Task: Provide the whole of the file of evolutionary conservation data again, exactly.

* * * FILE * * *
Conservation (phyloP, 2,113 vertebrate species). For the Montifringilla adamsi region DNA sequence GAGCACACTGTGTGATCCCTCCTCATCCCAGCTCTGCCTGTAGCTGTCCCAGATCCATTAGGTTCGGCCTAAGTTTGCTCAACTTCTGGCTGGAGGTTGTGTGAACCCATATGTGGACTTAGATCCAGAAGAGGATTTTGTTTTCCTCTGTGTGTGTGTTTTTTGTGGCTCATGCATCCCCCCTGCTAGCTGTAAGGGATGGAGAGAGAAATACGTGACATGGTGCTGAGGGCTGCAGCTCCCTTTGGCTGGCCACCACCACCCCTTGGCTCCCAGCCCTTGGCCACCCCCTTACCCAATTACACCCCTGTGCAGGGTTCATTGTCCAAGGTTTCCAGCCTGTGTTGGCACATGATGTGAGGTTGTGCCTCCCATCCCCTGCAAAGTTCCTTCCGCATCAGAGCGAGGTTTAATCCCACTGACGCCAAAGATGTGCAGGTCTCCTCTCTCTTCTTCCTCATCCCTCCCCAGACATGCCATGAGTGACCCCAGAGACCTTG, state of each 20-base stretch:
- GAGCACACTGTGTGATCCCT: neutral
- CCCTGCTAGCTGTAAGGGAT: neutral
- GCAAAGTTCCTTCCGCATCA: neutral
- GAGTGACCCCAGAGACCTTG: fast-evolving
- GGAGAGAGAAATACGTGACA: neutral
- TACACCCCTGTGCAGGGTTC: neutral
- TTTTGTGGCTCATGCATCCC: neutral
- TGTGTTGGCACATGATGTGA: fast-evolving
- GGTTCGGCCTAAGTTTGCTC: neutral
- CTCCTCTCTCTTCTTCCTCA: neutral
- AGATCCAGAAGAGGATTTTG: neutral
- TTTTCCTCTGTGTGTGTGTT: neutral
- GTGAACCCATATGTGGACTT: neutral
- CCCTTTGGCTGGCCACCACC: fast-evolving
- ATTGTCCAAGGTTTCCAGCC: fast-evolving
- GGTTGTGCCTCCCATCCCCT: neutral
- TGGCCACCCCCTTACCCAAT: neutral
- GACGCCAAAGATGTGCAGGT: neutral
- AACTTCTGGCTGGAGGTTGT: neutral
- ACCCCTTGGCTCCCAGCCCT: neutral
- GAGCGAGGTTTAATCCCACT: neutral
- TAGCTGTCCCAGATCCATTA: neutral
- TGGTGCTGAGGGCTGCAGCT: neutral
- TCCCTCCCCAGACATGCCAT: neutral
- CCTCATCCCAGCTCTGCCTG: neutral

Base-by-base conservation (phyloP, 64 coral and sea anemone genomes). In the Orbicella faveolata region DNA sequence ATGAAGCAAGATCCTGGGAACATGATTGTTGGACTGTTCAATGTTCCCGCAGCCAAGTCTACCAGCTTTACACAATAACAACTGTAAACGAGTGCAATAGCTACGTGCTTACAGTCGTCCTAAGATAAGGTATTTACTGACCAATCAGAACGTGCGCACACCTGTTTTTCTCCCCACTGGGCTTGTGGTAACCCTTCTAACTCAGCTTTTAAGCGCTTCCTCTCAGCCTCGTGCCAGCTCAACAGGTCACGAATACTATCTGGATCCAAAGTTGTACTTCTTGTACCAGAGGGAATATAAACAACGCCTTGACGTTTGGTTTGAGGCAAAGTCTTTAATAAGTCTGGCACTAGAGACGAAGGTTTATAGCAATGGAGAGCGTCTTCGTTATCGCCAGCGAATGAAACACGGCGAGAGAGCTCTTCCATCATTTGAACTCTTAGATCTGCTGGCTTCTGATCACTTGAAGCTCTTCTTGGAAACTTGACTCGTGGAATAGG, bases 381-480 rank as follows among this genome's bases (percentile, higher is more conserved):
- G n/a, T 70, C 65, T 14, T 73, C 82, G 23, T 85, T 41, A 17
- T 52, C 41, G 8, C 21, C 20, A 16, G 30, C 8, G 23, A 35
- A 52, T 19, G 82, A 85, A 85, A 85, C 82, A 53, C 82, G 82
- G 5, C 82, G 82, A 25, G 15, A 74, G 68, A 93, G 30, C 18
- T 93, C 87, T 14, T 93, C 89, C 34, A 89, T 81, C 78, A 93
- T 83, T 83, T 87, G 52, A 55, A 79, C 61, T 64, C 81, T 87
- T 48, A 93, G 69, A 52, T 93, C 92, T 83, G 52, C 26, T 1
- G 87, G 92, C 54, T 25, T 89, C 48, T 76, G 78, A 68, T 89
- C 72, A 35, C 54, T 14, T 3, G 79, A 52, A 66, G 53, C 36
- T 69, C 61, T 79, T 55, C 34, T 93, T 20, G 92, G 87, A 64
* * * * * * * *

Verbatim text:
Conservation (phyloP, 2,113 vertebrate species). For the Montifringilla adamsi region DNA sequence GAGCACACTGTGTGATCCCTCCTCATCCCAGCTCTGCCTGTAGCTGTCCCAGATCCATTAGGTTCGGCCTAAGTTTGCTCAACTTCTGGCTGGAGGTTGTGTGAACCCATATGTGGACTTAGATCCAGAAGAGGATTTTGTTTTCCTCTGTGTGTGTGTTTTTTGTGGCTCATGCATCCCCCCTGCTAGCTGTAAGGGATGGAGAGAGAAATACGTGACATGGTGCTGAGGGCTGCAGCTCCCTTTGGCTGGCCACCACCACCCCTTGGCTCCCAGCCCTTGGCCACCCCCTTACCCAATTACACCCCTGTGCAGGGTTCATTGTCCAAGGTTTCCAGCCTGTGTTGGCACATGATGTGAGGTTGTGCCTCCCATCCCCTGCAAAGTTCCTTCCGCATCAGAGCGAGGTTTAATCCCACTGACGCCAAAGATGTGCAGGTCTCCTCTCTCTTCTTCCTCATCCCTCCCCAGACATGCCATGAGTGACCCCAGAGACCTTG, state of each 20-base stretch:
- GAGCACACTGTGTGATCCCT: neutral
- CCCTGCTAGCTGTAAGGGAT: neutral
- GCAAAGTTCCTTCCGCATCA: neutral
- GAGTGACCCCAGAGACCTTG: fast-evolving
- GGAGAGAGAAATACGTGACA: neutral
- TACACCCCTGTGCAGGGTTC: neutral
- TTTTGTGGCTCATGCATCCC: neutral
- TGTGTTGGCACATGATGTGA: fast-evolving
- GGTTCGGCCTAAGTTTGCTC: neutral
- CTCCTCTCTCTTCTTCCTCA: neutral
- AGATCCAGAAGAGGATTTTG: neutral
- TTTTCCTCTGTGTGTGTGTT: neutral
- GTGAACCCATATGTGGACTT: neutral
- CCCTTTGGCTGGCCACCACC: fast-evolving
- ATTGTCCAAGGTTTCCAGCC: fast-evolving
- GGTTGTGCCTCCCATCCCCT: neutral
- TGGCCACCCCCTTACCCAAT: neutral
- GACGCCAAAGATGTGCAGGT: neutral
- AACTTCTGGCTGGAGGTTGT: neutral
- ACCCCTTGGCTCCCAGCCCT: neutral
- GAGCGAGGTTTAATCCCACT: neutral
- TAGCTGTCCCAGATCCATTA: neutral
- TGGTGCTGAGGGCTGCAGCT: neutral
- TCCCTCCCCAGACATGCCAT: neutral
- CCTCATCCCAGCTCTGCCTG: neutral

Base-by-base conservation (phyloP, 64 coral and sea anemone genomes). In the Orbicella faveolata region DNA sequence ATGAAGCAAGATCCTGGGAACATGATTGTTGGACTGTTCAATGTTCCCGCAGCCAAGTCTACCAGCTTTACACAATAACAACTGTAAACGAGTGCAATAGCTACGTGCTTACAGTCGTCCTAAGATAAGGTATTTACTGACCAATCAGAACGTGCGCACACCTGTTTTTCTCCCCACTGGGCTTGTGGTAACCCTTCTAACTCAGCTTTTAAGCGCTTCCTCTCAGCCTCGTGCCAGCTCAACAGGTCACGAATACTATCTGGATCCAAAGTTGTACTTCTTGTACCAGAGGGAATATAAACAACGCCTTGACGTTTGGTTTGAGGCAAAGTCTTTAATAAGTCTGGCACTAGAGACGAAGGTTTATAGCAATGGAGAGCGTCTTCGTTATCGCCAGCGAATGAAACACGGCGAGAGAGCTCTTCCATCATTTGAACTCTTAGATCTGCTGGCTTCTGATCACTTGAAGCTCTTCTTGGAAACTTGACTCGTGGAATAGG, bases 381-480 rank as follows among this genome's bases (percentile, higher is more conserved):
- G n/a, T 70, C 65, T 14, T 73, C 82, G 23, T 85, T 41, A 17
- T 52, C 41, G 8, C 21, C 20, A 16, G 30, C 8, G 23, A 35
- A 52, T 19, G 82, A 85, A 85, A 85, C 82, A 53, C 82, G 82
- G 5, C 82, G 82, A 25, G 15, A 74, G 68, A 93, G 30, C 18
- T 93, C 87, T 14, T 93, C 89, C 34, A 89, T 81, C 78, A 93
- T 83, T 83, T 87, G 52, A 55, A 79, C 61, T 64, C 81, T 87
- T 48, A 93, G 69, A 52, T 93, C 92, T 83, G 52, C 26, T 1
- G 87, G 92, C 54, T 25, T 89, C 48, T 76, G 78, A 68, T 89
- C 72, A 35, C 54, T 14, T 3, G 79, A 52, A 66, G 53, C 36
- T 69, C 61, T 79, T 55, C 34, T 93, T 20, G 92, G 87, A 64